1. The US form of free market capitalism has much to recommend it. But that doesn’t mean it doesn’t have weaknesses and it most certainly doesn’t mean these weaknesses are part and parcel of the system. But, the margins for change are not endless, an economic system evolved  for centuries from a particular history and culture into a finely calibrated puzzle. Change, especially radical change, in one part, will have ramifications in other parts, so tinkering with the system should be very careful. One wouldn’t want to lessen the incentives for innovation (even financial innovation), for instance. However,
  2. Free markets can only function well when properly regulated. By now, even in hard-core free market corners, the notion that markets are not always the solution and government not always the problem has hit home, albeit perhaps only for tactical reasons. However, the recognition that markets cannot work without proper regulation, especially financial markets, should now receive not only the recognition they warrant, but concrete action.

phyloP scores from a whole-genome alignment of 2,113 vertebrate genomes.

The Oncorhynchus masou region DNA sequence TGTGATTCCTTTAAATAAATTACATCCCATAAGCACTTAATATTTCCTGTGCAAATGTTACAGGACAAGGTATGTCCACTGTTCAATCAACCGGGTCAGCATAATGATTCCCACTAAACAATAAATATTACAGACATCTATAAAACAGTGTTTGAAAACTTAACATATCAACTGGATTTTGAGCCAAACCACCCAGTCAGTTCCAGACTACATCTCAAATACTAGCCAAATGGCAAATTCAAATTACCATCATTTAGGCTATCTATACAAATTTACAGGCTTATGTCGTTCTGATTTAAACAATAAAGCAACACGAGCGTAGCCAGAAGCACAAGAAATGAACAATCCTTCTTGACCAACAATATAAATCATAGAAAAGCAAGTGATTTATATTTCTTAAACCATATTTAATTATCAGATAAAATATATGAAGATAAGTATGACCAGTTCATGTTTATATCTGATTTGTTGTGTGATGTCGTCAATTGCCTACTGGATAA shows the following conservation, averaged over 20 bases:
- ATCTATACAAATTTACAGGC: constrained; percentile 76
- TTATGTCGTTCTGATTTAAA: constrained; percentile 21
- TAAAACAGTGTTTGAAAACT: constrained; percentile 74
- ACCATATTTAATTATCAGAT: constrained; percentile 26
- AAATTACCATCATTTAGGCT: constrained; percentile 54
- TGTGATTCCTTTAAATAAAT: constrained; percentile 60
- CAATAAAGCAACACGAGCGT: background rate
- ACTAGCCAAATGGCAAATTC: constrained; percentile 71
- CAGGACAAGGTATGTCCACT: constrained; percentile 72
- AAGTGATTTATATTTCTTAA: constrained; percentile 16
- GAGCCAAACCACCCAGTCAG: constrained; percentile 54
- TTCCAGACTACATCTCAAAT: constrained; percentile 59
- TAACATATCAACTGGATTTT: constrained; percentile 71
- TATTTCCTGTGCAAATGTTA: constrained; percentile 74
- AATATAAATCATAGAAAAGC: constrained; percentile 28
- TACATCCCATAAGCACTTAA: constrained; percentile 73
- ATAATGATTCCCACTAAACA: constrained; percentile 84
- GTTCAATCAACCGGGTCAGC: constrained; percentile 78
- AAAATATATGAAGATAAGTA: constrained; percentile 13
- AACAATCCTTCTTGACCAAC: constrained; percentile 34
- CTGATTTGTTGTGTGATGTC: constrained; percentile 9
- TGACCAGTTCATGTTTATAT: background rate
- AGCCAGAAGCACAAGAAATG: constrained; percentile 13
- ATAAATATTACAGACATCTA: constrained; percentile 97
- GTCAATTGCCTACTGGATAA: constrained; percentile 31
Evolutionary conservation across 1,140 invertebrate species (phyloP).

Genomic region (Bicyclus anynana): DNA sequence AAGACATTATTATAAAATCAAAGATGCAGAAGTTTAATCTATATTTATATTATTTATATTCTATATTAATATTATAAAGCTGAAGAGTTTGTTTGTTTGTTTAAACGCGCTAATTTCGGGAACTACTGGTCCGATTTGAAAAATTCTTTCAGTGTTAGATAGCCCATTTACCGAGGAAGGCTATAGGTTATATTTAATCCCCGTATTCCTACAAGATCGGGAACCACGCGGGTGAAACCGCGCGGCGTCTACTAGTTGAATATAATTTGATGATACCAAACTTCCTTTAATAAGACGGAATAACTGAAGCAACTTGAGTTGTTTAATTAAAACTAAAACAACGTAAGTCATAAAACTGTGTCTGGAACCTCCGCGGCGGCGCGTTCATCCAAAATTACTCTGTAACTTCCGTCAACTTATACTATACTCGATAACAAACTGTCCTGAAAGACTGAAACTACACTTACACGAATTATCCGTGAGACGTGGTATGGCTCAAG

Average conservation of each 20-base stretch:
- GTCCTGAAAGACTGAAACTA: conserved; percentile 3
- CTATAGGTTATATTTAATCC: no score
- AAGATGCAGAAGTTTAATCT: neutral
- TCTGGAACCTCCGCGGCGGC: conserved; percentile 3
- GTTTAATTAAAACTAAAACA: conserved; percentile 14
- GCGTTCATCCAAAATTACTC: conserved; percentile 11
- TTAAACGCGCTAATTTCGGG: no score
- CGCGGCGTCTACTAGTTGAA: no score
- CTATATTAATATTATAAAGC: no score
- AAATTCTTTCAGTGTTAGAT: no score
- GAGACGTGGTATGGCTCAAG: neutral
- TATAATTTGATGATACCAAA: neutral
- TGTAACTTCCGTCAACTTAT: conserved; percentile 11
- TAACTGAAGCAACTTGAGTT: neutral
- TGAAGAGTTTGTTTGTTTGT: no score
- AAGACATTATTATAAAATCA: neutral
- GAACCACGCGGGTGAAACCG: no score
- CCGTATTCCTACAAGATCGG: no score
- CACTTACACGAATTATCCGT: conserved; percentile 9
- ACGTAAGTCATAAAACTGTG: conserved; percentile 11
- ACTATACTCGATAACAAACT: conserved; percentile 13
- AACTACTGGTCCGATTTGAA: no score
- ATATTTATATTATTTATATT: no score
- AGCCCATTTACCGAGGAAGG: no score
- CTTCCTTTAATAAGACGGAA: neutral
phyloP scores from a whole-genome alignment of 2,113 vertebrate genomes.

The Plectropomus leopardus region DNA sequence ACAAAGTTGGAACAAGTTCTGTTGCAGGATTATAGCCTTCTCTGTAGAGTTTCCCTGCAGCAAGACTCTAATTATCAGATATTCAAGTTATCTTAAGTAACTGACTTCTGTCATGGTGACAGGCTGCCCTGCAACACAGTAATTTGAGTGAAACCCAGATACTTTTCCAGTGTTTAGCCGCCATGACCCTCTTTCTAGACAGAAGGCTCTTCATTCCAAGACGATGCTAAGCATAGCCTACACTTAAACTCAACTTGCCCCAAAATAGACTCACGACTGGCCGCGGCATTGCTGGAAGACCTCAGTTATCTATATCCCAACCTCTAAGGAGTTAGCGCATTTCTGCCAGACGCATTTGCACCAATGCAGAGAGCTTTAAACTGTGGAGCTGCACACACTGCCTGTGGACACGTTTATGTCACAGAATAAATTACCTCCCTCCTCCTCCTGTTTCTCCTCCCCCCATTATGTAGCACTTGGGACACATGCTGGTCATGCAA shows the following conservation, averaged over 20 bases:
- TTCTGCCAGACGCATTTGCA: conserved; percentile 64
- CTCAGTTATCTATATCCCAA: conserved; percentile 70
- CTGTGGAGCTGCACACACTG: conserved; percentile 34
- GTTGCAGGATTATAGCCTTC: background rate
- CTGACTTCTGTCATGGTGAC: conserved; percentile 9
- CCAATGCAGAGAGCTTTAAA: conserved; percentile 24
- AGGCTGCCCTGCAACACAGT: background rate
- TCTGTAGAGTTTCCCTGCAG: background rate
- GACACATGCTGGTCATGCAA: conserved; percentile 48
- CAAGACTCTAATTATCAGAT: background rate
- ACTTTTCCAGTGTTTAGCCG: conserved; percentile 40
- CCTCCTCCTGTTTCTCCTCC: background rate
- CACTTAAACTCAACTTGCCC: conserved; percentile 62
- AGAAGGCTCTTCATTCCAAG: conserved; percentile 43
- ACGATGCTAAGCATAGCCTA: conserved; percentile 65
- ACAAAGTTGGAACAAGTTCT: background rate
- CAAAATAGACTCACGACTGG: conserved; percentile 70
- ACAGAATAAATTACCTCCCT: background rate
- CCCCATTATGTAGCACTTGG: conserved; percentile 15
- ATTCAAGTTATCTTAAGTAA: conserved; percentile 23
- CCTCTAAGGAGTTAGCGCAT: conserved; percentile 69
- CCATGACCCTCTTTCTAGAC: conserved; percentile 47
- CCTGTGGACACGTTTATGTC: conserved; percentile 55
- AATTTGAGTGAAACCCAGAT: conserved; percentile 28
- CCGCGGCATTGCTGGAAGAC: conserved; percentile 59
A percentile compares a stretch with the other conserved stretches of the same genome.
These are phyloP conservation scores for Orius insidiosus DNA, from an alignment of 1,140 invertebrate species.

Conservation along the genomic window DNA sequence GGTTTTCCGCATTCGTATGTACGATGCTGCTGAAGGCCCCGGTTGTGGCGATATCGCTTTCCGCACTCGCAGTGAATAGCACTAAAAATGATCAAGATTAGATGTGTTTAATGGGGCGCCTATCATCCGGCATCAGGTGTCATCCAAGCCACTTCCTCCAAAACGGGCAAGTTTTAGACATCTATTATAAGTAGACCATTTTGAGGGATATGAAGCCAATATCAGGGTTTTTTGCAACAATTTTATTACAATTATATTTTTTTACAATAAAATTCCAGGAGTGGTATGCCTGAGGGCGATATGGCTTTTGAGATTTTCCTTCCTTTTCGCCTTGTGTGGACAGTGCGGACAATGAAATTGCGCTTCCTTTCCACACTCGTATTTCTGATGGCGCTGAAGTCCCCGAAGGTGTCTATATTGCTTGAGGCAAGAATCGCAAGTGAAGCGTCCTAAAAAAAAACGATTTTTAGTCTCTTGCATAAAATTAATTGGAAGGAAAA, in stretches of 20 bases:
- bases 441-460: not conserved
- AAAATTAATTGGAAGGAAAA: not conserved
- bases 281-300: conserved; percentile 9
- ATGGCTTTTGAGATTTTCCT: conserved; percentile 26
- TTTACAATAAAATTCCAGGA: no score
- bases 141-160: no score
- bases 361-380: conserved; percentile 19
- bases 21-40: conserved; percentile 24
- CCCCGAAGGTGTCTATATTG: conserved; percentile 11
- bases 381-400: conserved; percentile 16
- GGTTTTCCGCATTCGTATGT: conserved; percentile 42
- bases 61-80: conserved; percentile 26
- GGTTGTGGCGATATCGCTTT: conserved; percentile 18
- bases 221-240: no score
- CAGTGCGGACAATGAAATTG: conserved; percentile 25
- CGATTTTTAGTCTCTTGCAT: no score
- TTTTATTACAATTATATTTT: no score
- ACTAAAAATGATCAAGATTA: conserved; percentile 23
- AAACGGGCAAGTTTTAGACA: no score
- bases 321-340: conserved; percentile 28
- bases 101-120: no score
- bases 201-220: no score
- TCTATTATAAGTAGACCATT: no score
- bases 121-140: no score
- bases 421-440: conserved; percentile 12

3. This recognition and action is by no means a move to ‘socialism’, as some have tried to argue. It is, in fact, entirely the opposite, safeguarding the free market system by ensuring they function well and making them work more efficient. Only when that happens can Schumpeter’s process of creative destruction, that is, the machinery of steady improvement and more radical innovation, the process that is at the core of the unprecedented wealth creation function well.